“Socio-economic development will remain one of the top priorities of our government,” he said.
The foreign minister said that he would try to build a national consensus through a bipartisan approach regarding the country’s foreign policy. “We will take the opposition parties on board too … I will be representing Pakistan in an upcoming important meeting at the UN,” he added.
The foreign minister also urged Pakistani missions abroad to remember that they are “not rulers. You are meant to serve. The intent with which Prime Minister Imran Khan addressed the nation and our attitudes will have to change towards our people.”
“A good nature and courtesy never make you lose anything. You gain friends. Treat our overseas Pakistanis with respect. This is now the duty of all our embassies abroad,” he added.


India’s Election Commission rejects ballot tampering claims

Updated 22 May 2019
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India’s Election Commission rejects ballot tampering claims

  • Authorities tightened security at counting centers where the electronic voting machines have been kept in strong rooms across the country
  • The Indian elections, the world’s largest democratic exercise, ended May 19 after seven rounds of polls staggered over six weeks

NEW DELHI: India’s Election Commission rejected opposition fears of possible tampering of electronic voting machines ahead of the counting of votes Thursday that will determine the outcome of the country’s mammoth national elections.
Authorities on Wednesday tightened security at counting centers where the electronic voting machines have been kept in strong rooms across the country. The winners of most of the 542 seats up for grabs in India’s lower house of Parliament are expected to be known by Thursday evening.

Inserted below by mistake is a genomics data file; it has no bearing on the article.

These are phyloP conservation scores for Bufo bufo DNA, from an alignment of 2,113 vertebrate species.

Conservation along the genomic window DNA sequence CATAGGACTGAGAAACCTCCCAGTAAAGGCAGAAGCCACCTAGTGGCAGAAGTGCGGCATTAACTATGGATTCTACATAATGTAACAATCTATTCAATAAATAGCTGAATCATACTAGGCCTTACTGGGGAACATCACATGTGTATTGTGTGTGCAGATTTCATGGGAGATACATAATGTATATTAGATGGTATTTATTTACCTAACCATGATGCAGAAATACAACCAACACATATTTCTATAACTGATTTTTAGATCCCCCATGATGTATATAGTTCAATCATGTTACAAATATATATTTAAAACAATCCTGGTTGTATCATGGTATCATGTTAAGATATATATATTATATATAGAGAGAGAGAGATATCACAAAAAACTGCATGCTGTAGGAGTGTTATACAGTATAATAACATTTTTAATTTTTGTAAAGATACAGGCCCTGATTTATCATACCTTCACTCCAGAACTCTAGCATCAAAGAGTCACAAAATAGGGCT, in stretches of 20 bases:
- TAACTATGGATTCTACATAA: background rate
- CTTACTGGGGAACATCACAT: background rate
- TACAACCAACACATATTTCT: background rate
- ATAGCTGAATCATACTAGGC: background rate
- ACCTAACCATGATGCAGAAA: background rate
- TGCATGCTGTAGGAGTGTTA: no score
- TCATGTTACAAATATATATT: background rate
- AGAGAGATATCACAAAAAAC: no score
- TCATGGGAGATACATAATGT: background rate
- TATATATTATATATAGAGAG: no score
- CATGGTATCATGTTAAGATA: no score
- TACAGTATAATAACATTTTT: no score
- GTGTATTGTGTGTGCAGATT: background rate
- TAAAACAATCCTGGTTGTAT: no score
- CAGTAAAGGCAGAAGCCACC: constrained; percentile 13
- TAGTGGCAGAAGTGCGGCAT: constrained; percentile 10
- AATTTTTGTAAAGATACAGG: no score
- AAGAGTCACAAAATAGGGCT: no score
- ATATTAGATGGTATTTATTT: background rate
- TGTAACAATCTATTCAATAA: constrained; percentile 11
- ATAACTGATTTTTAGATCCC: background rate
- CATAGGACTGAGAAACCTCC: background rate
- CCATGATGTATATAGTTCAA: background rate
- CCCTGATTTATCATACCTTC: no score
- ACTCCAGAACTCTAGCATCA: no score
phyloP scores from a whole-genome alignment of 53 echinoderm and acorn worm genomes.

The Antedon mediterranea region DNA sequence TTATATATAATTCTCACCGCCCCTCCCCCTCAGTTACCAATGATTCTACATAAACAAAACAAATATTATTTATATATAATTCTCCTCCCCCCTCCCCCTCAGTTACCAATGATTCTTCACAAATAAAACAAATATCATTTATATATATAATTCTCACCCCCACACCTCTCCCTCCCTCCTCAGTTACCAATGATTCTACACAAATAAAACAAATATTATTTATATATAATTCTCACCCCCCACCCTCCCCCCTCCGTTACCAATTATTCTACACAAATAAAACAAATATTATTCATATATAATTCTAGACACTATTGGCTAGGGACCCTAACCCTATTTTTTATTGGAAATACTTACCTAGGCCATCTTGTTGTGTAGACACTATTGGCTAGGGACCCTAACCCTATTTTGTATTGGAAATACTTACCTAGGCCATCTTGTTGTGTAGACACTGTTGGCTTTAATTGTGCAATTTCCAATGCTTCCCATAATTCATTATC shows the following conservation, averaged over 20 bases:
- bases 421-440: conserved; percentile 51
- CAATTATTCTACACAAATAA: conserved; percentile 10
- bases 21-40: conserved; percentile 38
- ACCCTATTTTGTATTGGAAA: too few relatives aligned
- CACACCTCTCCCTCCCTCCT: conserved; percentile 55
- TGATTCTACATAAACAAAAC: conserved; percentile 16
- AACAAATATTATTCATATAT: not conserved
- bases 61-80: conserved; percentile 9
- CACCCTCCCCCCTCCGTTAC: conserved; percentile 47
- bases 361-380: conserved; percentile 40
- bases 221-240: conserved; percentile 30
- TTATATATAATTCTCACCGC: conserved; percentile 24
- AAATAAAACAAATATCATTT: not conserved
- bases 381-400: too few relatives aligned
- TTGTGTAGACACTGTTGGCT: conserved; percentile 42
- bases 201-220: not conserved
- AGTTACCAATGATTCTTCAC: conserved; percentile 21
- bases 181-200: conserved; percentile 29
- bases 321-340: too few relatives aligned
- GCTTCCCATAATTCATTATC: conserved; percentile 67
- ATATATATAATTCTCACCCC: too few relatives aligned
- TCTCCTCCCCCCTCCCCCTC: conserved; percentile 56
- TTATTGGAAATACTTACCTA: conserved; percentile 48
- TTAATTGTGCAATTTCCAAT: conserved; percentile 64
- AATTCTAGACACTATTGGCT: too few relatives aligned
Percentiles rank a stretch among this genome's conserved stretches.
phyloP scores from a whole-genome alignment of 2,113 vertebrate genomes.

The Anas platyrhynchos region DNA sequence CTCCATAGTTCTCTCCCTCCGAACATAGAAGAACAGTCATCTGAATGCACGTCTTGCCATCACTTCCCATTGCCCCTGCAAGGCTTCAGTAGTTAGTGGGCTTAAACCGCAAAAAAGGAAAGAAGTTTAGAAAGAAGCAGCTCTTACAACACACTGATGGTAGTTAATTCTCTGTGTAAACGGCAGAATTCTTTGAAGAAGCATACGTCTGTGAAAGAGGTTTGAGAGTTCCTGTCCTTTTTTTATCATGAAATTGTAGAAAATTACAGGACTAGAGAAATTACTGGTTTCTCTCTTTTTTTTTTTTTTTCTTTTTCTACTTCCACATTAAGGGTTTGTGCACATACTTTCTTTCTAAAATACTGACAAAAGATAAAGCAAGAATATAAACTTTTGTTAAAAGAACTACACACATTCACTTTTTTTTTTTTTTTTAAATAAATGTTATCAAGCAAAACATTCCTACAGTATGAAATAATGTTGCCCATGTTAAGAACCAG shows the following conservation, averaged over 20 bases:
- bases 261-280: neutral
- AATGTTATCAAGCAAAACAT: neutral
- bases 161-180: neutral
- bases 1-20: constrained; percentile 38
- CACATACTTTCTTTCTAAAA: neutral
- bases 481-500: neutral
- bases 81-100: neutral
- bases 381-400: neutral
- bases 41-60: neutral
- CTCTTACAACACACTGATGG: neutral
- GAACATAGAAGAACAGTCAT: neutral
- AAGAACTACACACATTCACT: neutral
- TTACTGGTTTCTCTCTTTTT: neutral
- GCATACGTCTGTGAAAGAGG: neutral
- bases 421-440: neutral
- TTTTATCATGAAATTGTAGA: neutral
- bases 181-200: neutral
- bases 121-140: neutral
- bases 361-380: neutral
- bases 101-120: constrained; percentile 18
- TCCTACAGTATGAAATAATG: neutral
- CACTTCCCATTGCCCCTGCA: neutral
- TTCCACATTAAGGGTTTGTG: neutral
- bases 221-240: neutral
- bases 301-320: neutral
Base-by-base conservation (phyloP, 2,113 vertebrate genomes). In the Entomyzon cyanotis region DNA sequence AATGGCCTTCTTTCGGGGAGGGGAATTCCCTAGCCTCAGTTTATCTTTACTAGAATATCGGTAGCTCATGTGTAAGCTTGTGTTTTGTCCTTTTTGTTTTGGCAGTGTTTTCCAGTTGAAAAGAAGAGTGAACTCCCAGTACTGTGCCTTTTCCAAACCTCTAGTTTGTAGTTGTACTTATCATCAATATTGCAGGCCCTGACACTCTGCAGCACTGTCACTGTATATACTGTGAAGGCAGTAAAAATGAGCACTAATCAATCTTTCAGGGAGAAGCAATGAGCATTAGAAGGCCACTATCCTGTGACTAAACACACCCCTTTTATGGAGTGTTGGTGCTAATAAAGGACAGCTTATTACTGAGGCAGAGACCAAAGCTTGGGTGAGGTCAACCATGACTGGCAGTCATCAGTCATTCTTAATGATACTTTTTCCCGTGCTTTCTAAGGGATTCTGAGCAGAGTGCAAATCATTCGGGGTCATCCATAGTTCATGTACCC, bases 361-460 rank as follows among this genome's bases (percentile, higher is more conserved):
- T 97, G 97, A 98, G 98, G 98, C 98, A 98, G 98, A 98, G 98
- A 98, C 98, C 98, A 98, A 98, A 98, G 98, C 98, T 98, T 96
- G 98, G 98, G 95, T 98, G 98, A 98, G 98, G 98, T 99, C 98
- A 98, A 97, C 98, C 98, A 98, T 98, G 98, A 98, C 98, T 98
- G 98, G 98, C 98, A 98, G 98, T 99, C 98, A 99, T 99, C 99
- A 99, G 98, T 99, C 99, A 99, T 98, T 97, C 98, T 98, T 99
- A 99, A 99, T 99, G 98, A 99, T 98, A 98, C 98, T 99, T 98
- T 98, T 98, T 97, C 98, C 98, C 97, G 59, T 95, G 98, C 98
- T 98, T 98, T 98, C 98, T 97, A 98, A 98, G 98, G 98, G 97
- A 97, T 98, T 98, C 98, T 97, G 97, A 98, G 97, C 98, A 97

The Congress and other opposition parties were stunned by mainstream TV channels’ exit poll projections on Sunday of a decisive victory for Indian Prime Minister Narendra Modi’s Bharatiya Janata Party and its allies.
Top opposition leaders met with Election Commission officials on Tuesday after videos appeared on social media showing some electronic voting machines being moved in north Indian states. They alleged that an attempt was being made to tamper with the verdict in favor of the BJP by replacing electronic voting machines, or EVMs, in some areas.
The Election Commission rejected the allegations in a statement Tuesday.
“The visuals seen viral on media do not pertain to any EVMs used during the polls,” it said, explaining that the footage showed reserve, unused machines being put into storage.
The three-person body said that after the close of polls on Sunday, all voting machines used in the election were brought under security cover to designated strong rooms, which were sealed with double locks.
Since India first introduced electronic voting machines in 1998, rolling them out as the exclusive form of polling in all national and state assembly elections in 2004, glitches have been reported, but challengers’ tampering claims have never been proven.
The Indian elections, the world’s largest democratic exercise, ended May 19 after seven rounds of polls staggered over six weeks. Some 900 million people were registered to vote.